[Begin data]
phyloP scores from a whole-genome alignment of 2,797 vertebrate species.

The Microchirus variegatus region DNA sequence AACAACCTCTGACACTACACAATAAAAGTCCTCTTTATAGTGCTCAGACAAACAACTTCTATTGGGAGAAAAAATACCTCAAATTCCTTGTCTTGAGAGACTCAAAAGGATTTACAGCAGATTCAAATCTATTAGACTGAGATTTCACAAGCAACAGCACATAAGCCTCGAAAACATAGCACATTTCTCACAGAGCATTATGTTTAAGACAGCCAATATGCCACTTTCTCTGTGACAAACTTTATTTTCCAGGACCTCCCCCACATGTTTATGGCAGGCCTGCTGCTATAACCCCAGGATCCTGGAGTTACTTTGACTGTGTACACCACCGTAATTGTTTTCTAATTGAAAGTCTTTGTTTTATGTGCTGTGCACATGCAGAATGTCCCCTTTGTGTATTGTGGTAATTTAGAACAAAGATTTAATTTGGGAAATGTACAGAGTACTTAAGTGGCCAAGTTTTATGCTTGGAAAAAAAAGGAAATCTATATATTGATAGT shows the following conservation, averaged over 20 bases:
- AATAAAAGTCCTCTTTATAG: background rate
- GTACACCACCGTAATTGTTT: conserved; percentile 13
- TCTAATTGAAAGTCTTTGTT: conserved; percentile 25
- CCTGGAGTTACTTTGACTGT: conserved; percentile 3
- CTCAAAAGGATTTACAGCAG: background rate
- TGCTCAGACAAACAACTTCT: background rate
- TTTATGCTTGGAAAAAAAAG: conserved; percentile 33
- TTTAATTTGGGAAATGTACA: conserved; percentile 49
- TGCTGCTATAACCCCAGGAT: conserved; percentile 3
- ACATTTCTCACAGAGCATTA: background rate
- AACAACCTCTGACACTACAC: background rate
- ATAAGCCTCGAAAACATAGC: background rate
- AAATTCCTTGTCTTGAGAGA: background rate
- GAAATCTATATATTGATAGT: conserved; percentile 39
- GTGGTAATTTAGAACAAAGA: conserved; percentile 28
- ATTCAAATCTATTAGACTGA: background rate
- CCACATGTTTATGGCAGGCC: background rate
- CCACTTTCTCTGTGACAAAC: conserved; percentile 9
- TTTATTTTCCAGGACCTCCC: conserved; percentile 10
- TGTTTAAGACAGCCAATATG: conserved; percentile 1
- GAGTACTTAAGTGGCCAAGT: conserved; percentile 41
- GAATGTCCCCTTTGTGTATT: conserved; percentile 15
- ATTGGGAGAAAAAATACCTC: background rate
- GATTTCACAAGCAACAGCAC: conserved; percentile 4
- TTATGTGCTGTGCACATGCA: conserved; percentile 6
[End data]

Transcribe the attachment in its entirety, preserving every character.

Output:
phyloP scores from a whole-genome alignment of 2,797 vertebrate species.

The Microchirus variegatus region DNA sequence AACAACCTCTGACACTACACAATAAAAGTCCTCTTTATAGTGCTCAGACAAACAACTTCTATTGGGAGAAAAAATACCTCAAATTCCTTGTCTTGAGAGACTCAAAAGGATTTACAGCAGATTCAAATCTATTAGACTGAGATTTCACAAGCAACAGCACATAAGCCTCGAAAACATAGCACATTTCTCACAGAGCATTATGTTTAAGACAGCCAATATGCCACTTTCTCTGTGACAAACTTTATTTTCCAGGACCTCCCCCACATGTTTATGGCAGGCCTGCTGCTATAACCCCAGGATCCTGGAGTTACTTTGACTGTGTACACCACCGTAATTGTTTTCTAATTGAAAGTCTTTGTTTTATGTGCTGTGCACATGCAGAATGTCCCCTTTGTGTATTGTGGTAATTTAGAACAAAGATTTAATTTGGGAAATGTACAGAGTACTTAAGTGGCCAAGTTTTATGCTTGGAAAAAAAAGGAAATCTATATATTGATAGT shows the following conservation, averaged over 20 bases:
- AATAAAAGTCCTCTTTATAG: background rate
- GTACACCACCGTAATTGTTT: conserved; percentile 13
- TCTAATTGAAAGTCTTTGTT: conserved; percentile 25
- CCTGGAGTTACTTTGACTGT: conserved; percentile 3
- CTCAAAAGGATTTACAGCAG: background rate
- TGCTCAGACAAACAACTTCT: background rate
- TTTATGCTTGGAAAAAAAAG: conserved; percentile 33
- TTTAATTTGGGAAATGTACA: conserved; percentile 49
- TGCTGCTATAACCCCAGGAT: conserved; percentile 3
- ACATTTCTCACAGAGCATTA: background rate
- AACAACCTCTGACACTACAC: background rate
- ATAAGCCTCGAAAACATAGC: background rate
- AAATTCCTTGTCTTGAGAGA: background rate
- GAAATCTATATATTGATAGT: conserved; percentile 39
- GTGGTAATTTAGAACAAAGA: conserved; percentile 28
- ATTCAAATCTATTAGACTGA: background rate
- CCACATGTTTATGGCAGGCC: background rate
- CCACTTTCTCTGTGACAAAC: conserved; percentile 9
- TTTATTTTCCAGGACCTCCC: conserved; percentile 10
- TGTTTAAGACAGCCAATATG: conserved; percentile 1
- GAGTACTTAAGTGGCCAAGT: conserved; percentile 41
- GAATGTCCCCTTTGTGTATT: conserved; percentile 15
- ATTGGGAGAAAAAATACCTC: background rate
- GATTTCACAAGCAACAGCAC: conserved; percentile 4
- TTATGTGCTGTGCACATGCA: conserved; percentile 6